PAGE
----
Blog Autori Miljan Čabrilo
Miljan Čabrilo

Miljan Čabrilo


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16.05.2024. ·
11 min

Syncing Data from DocumentDB to OpenSearch using Change Streams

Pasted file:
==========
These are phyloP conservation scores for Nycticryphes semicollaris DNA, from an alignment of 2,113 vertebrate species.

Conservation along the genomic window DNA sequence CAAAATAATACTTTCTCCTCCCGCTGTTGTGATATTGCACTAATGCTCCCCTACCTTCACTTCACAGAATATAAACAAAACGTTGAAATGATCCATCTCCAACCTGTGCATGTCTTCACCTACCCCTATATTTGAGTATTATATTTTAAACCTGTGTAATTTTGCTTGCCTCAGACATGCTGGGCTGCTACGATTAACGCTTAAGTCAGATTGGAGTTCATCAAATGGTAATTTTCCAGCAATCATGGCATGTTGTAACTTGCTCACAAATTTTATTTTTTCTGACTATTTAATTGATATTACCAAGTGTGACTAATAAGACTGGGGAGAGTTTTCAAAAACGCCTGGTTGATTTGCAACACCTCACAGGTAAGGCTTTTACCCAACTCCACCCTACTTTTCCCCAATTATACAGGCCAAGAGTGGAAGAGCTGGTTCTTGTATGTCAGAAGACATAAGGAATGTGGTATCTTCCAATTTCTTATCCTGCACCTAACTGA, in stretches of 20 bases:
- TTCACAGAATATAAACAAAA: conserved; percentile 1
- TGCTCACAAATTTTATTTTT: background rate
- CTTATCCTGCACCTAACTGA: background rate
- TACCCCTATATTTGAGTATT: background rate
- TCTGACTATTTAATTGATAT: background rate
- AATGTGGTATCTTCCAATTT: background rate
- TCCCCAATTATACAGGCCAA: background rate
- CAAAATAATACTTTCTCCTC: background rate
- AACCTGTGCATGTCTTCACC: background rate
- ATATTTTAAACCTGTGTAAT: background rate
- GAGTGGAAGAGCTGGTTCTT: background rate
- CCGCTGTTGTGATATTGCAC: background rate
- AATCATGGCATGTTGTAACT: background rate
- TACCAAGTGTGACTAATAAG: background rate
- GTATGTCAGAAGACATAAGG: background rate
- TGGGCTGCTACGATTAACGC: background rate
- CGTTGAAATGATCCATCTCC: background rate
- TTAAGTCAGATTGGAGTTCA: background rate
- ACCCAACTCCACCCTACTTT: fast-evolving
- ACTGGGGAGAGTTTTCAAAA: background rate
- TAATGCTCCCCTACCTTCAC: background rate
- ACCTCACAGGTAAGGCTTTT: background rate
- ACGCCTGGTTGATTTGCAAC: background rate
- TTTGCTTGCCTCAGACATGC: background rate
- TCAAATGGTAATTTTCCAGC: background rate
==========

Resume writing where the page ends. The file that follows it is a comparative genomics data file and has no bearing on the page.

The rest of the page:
Change streams are a feature of Amazon DocumentDB that provides a time-ordered sequence of data change events that occur within a DocumentDB cluster. Change streams can be enabled for an individual collection and can be configured to provide the complete document rather than only the change that occurred. Change streams can be integrated natively with a Lambda function, which gives us wide array of possibilities. In this tutorial, we will demonstrate step by step how to synchronize real-time data changes from a DocumentDB cluster to an OpenSearch domain using change streams and a Lambda function. At the end of the tutorial, we will have an infrastructure as shown in the image above. We will create a VPC, DocumentDB cluster, OpenSearch domain, API gateway, and four Lambda functions. Three functions will be exposed via the API gateway: one for writing data, one for reading data, and one for configuring the DocumentDB collection. The fourth function, which is the most important one, will be connected to the change stream and perform data synchronization. Both the functions and the infrastructure will be written in TypeScript and deployed using CDK. The repository containing the entire code can be found here. Let’s get started! VPC setup We create a VPC using CDK’s construct. This one-liner creates a VPC with a private and a public subnet and sets up network routing. Next, we create three security groups: one for Lambda functions, one for the DocumentDB cluster, and one for the OpenSearch domain. As the Lambda functions will perform CRUD operations on data stored in DocumentDB and OpenSearch, we add ingress rules to the DocumentDB and OpenSearch security groups, authorizing access from the Lambda security group. Additionally, we include a self-referencing ingress rule in the DocumentDB security group, which will be explained later on. DocumentDB setup We create a DocumentDB cluster using CDK’s DatabaseCluster construct. The engineVersion is set to 4.0.0 since this is the only version of DocumentDB that supports change streams. The DatabaseCluster creates a master user secret for us and stores it in Secrets Manager under a name defined in masterUser.secretName. We set the vpc and securityGroup properties to the previously created VPC and DocumentDB security group. To launch the cluster in a private subnet, we set vpcSubnets.subnetType to SubnetType.PRIVATE_WITH_EGRESS. The DatabaseCluster will automatically select private subnets that have only outbound internet access. We also set the removalPolicy to RemovalPolicy.DESTROY to ensure the cluster is deleted when the stack is deleted, avoiding any unexpected costs. OpenSearch setup To set up the OpenSearch domain, we utilize CDK’s Domain construct. The properties vpc, securityGroups, and removalPolicy are set in the same manner as for the DocumentDB cluster. For the vpcSubnets property, we cannot use automatic subnet selection as we did in the DocumentDB setup. Instead, it is necessary to explicitly define exactly one private subnet since we only have one OpenSearch node. For the simplicity of this tutorial, we rely on IAM to authorize access to the OpenSearch domain. The Domain construct does not create a resource-based IAM policy on the domain, known as the domain access policy. This allows us to authorize access using identity-based policies, such as an IAM role for the Lambda function, without conflicting with the domain access policy. If you wish to explore OpenSearch security in more detail, check out the official documentation available here. Lambda functions setup Before we create the Lambda functions, we need to create an API Gateway that will be used to invoke the functions. Similar to other resources, we create the API Gateway using the RestApi construct. We also attach two resources, demo-data and config, to the API Gateway. Later on, we will attach a POST method to the demo-data resource for writing data to DocumentDB, as well as a GET method for reading data from OpenSearch. Additionally, we will attach a POST method to the config resource, which will be used to configure change streams on the DocumentDB collection. Writing data to DocumentDB cluster To be able to write to the DocumentDB cluster, the writer Lambda function requires access to the cluster’s master secret. So, we create an IAM role for our writer function that contains all the necessary permissions. In the inlinePolicies property, we add a new policy that grants access to the cluster’s secret through the secretsmanager:GetSecretValue action. We also include the managed policy AWSLambdaVPCAccessExecutionRole, which provides all the permissions required for running a Lambda function in a VPC and writing logs to CloudWatch. To create the Lambda function, we utilize the NodejsFunction construct. This construct simplifies the process of creating Lambda functions by automatically transpiling and bundling TypeScript or JavaScript code. Under the hood, it utilizes esbuild. We assign the previously created VPC and security group to the Lambda function using the vpc and securityGroups properties. We configure two environment variables: DOCUMENT_DB_SECRET and DOCUMENT_DB_ENDPOINT. These variables store the ARN of the cluster’s master secret and the endpoint of the cluster, respectively. The Lambda function will utilize these values to establish a connection with the DocumentDB cluster. By default, the DocumentDB cluster uses TLS (Transport Layer Security). To establish a connection with the cluster, we need to verify its certificate using the AWS-provided Certificate Authority (CA) certificate. The file global-bundle.pem contains the AWS CA certificate. To make it available to the Lambda function during runtime, we use the afterBundling command hook, which copies global-bundle.pem to the Lambda deployment package. Finally, we attach the Lambda function to the API Gateway as a POST method of the demo-data resource. To connect to the DocumentDB cluster, we utilize the mongodb package. Within the createMongoClient() function, we first retrieve the master secret from Secrets Manager. Then we use this secret, along with the previously bundled CA certificate, to establish a connection with the cluster. In the handler function, we simply instantiate a MongoClient instance and write the requests’ body to the demo-collection. Enabling change streams To utilize change streams, we need to enable them either for the entire DocumentDB database or for the specified collection. Since our DocumentDB cluster is deployed in a private subnet of the VPC, direct access to it is not possible. To overcome this limitation, we create a Lambda function responsible for configuring change streams on the demo collection. This Lambda function is deployed within the VPC and exposed through API Gateway, enabling invocation from outside the VPC. In a real-world scenario, these configuration tasks would typically be performed either through a script during deployment, such as a CodeBuild job, or manually on the cluster if direct access is available (e.g., via a bastion host or VPN connection). For the purpose of this demo, setting up a Lambda function proves to be the simplest solution. The setup for the configuration Lambda function follows the same steps as the writer function, so we can skip directly to the handler code. In the code, we create the demo-collection collection and execute an admin command to enable change streams on it. Event Source Mapping setup An Event Source Mapping (ESM) is a Lambda resource that reads from an event source and triggers a Lambda function. In this case, we use an ESM to read change streams from the DocumentDB cluster and invoke the sync Lambda function. The ESM will handle the connection to the DocumentDB cluster, read the change stream events, group them into batches, and invoke the sync function. In the sync function, we will simply write the entire document to the OpenSearch domain. To perform its tasks successfully, ESM requires the appropriate permissions both at the networking level and the IAM level. The ESM will “inherit” the security group of the DocumentDB cluster and utilize it when establishing a connection to the cluster. This is precisely why we included a self-referencing inbound rule in the security group of the DocumentDB cluster during the VPC setup. This rule allows the ESM to access the cluster successfully. An ESM relies on the permissions granted by the function’s execution role to read and manage items within the event source. Therefore, in the IAM role of the sync function, we include three statements (ESMNetworkingAccess, ESMDocumentDbAccess, ESMDocumentDbSecretAccess) that grant the necessary permissions required by the ESM. The ESMNetworkingAccess statement provides networking permissions, the ESMDocumentDbAccess statement grants DocumentDB management permissions, and the ESMDocumentDbSecretAccess statement allows the ESM to read the master secret of the cluster. We also include an OpenSearchAccess statement, which is utilized by the sync Lambda function itself. The actions es:ESHttpPost, es:ESHttpPut, and es:ESHttpGet within this statement grant the ability to read and write data to the domain or index defined in the resources field. The sync function is defined in the same way as the writer and config functions, using the NodejsFunction construct. So, we can continue to the ESM definition. In the ESM definition, we specify the sync function in the functionName property, the DocumentDB cluster in the eventSourceArn property, and the cluster’s master secret in the sourceAccessConfigurations property. Within the documentDbEventSourceConfig, we define the database and collection from which we want to read change streams. By specifying the value UpdateLookup in the fullDocument property, we indicate that we want to receive the entire document in the change stream event, rather than just the delta of the change. We initially set the enabled property to false for the ESM. We will enable ESM later on, once we have set up change streams on the demo collection by invoking the config endpoint. If we were to enable ESM immediately, since it is created before invoking the config method, it would detect that change streams are not enabled, and we would need to restart it. To establish a connection with the OpenSearch domain, we use the Client class from the @opensearch-project/opensearch package. The Client class relies on the AwsSigv4Signer to obtain the credentials of the sync Lambda function and sign requests using the AWS SigV4 algorithm. This signing process is necessary because the OpenSearch domain uses IAM for authentication and authorization. In the sync function code, we simply instantiate an OpenSearch client, iterate through the change stream events, and write them to the demo-index index. Reading data from OpenSearch domain To retrieve data from the OpenSearch domain, we create a reader Lambda function and attach it to the API Gateway. The reader function requires the same OpenSearch permissions as the sync function to access the domain. We create an IAM role specifically for the reader function and, similar to the other functions, we include the managed policy AWSLambdaVPCAccessExecutionRole. We create the reader function using the NodejsFunction construct. In the function’s environment, we set the OPEN_SEARCH_DOMAIN_ENDPOINT variable and we attach the function to the GET method of the demo-data resource. In the function’s code, we instantiate the OpenSearch client, query the demo index, and retrieve the data. We include the retrieved data in the body of the function’s response, returning it to the caller. Deploying and testing the synchronization Before deploying the solution, it is necessary to enable the service-linked role for the OpenSearch service. When performing operations through the AWS Console, this service-linked role is automatically created when required. Therefore, if you have previously set up the OpenSearch domain using the AWS Console, you should already have the service-linked role created. However, if it is not available, you can create it using the AWS CLI command shown below. The entire CDK code is organized into four stacks: change-streams-demo-vpc-stack: Contains VPC definition and security groups. change-streams-demo-documentdb-stack: Defines the DocumentDB cluster. change-streams-demo-opensearch-stack: Sets up the OpenSearch domain. change-streams-demo-lambda-stack: Creates the API Gateway and Lambda functions. To deploy the entire solution, you can run the npm command shown below. By default, the command will use the account, region, and credentials from your default AWS profile. After the deployment is completed, you will need to retrieve the URL of the API Gateway. Once you have the URL, the next step is to invoke the config endpoint. This will create the demo collection and enable change streams. After invoking the config endpoint, you need to enable the ESM. You can do this by executing the command below. The ID of the ESM can be found as the value of the esm-id output of the change-streams-demo-lambda-stack stack. Alternatively, you can enable the ESM by opening the sync Lambda function in the AWS console, selecting and enabling ESM from the list of triggers of the function. Now you can start adding data to the DocumentDB cluster by invoking the POST method of the demo-data endpoint. Once the data is added, it will be synchronized to the OpenSearch domain. To retrieve the synchronized data, you can invoke the GET method of the demo-data endpoint. The response from invoking the GET method of the demo-data endpoint should contain the same data that was added through the POST method. You can monitor the execution and logs of the Lambda function using the CloudWatch service. After testing the synchronization, you can delete the resources by invoking the command below. Stateful resources, such as the DocumentDB cluster and OpenSearch domain, are configured with the RemovalPolicy.DESTROY and will be deleted along with the stacks. All created resources are tagged with the Application tag, which has the value change-streams-demo. Once the destroy command completes execution, you can double-check if all resources have been deleted by using the Tag Editor of the AWS Resource Groups service. The Tag Editor allows you to search for resources based on their tags. Any remaining resources can be deleted manually. Conclusion In this post, I have demonstrated how to achieve real-time data synchronization from a DocumentDB cluster to an OpenSearch domain using change streams and a Lambda function. The majority of the heavy lifting is handled by AWS on our behalf. For instance, the Event Source Mapping performs all the complex tasks, such as polling for changes and grouping them into batches, while we simply integrate our Lambda function into the flow. The architecture example presented here can be used to enhance the search performance of an existing DocumentDB cluster by replicating its data into a search-optimized OpenSearch domain. This is just one example of the numerous possibilities that change streams offer. Since they are easily integrated with Lambda functions, we have the flexibility to use them in any way we desire. For instance, we could react to events within the DocumentDB cluster and trigger a Step Function or send notifications to users and more. I hope you found this post useful and interesting. If you have any questions regarding the implementation or encounter any deployment issues, feel free to leave a comment below. I’ll make sure to respond as promptly as possible.